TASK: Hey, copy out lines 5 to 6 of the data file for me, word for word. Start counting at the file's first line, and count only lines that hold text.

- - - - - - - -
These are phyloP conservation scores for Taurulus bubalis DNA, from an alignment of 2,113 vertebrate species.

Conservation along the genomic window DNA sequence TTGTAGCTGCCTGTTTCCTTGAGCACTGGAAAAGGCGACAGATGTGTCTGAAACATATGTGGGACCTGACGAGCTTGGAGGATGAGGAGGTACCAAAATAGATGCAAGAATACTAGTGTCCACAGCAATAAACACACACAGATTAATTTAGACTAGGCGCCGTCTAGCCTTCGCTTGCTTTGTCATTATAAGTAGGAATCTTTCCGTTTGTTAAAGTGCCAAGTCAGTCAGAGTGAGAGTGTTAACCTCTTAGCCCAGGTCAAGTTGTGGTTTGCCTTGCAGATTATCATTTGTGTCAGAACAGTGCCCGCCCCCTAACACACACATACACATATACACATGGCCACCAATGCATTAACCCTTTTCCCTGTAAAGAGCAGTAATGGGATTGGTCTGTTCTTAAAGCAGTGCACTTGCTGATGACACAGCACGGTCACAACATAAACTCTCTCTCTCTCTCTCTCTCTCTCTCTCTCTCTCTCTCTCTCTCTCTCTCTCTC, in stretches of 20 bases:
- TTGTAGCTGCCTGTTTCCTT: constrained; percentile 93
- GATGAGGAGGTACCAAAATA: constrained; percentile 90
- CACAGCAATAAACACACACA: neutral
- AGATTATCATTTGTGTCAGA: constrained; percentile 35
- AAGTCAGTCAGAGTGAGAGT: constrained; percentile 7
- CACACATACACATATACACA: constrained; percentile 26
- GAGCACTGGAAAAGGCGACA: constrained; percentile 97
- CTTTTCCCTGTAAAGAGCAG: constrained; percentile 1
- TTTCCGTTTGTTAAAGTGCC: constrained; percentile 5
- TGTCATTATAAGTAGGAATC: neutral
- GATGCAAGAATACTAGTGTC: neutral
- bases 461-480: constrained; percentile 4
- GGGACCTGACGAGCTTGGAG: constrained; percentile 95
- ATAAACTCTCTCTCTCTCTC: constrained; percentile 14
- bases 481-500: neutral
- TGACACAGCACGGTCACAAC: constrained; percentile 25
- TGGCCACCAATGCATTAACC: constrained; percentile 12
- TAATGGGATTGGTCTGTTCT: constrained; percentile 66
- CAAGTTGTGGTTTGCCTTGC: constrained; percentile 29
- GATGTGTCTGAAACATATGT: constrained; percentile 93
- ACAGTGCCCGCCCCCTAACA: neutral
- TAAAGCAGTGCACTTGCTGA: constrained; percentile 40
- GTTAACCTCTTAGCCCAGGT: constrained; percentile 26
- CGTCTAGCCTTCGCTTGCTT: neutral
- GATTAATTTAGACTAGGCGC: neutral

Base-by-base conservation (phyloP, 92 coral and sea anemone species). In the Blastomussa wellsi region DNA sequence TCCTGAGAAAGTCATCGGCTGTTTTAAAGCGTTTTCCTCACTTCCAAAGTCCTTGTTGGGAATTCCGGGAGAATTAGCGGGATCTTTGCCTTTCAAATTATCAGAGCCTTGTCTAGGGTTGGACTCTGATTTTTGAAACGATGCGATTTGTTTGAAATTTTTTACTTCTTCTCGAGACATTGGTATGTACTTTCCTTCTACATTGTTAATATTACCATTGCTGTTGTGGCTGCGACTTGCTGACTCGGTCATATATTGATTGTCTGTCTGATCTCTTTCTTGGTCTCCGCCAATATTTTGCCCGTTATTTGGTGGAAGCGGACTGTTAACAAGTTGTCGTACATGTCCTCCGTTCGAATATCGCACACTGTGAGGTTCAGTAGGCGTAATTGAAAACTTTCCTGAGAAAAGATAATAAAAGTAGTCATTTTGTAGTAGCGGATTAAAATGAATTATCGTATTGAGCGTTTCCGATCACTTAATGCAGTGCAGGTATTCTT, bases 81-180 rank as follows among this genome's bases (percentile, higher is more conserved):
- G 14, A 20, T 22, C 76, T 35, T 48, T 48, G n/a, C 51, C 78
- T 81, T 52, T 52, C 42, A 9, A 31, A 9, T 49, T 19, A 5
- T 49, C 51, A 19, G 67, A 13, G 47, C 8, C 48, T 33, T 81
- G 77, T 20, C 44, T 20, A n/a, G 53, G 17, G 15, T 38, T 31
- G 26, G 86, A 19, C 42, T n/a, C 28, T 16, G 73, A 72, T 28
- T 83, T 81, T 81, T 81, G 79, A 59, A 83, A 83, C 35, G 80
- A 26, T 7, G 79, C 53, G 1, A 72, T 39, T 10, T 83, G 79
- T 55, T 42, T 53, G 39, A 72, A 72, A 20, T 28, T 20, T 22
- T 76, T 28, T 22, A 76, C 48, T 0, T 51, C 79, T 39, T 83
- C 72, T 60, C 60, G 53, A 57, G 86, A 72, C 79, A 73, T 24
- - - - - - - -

- CACAGCAATAAACACACACA: neutral
- AGATTATCATTTGTGTCAGA: constrained; percentile 35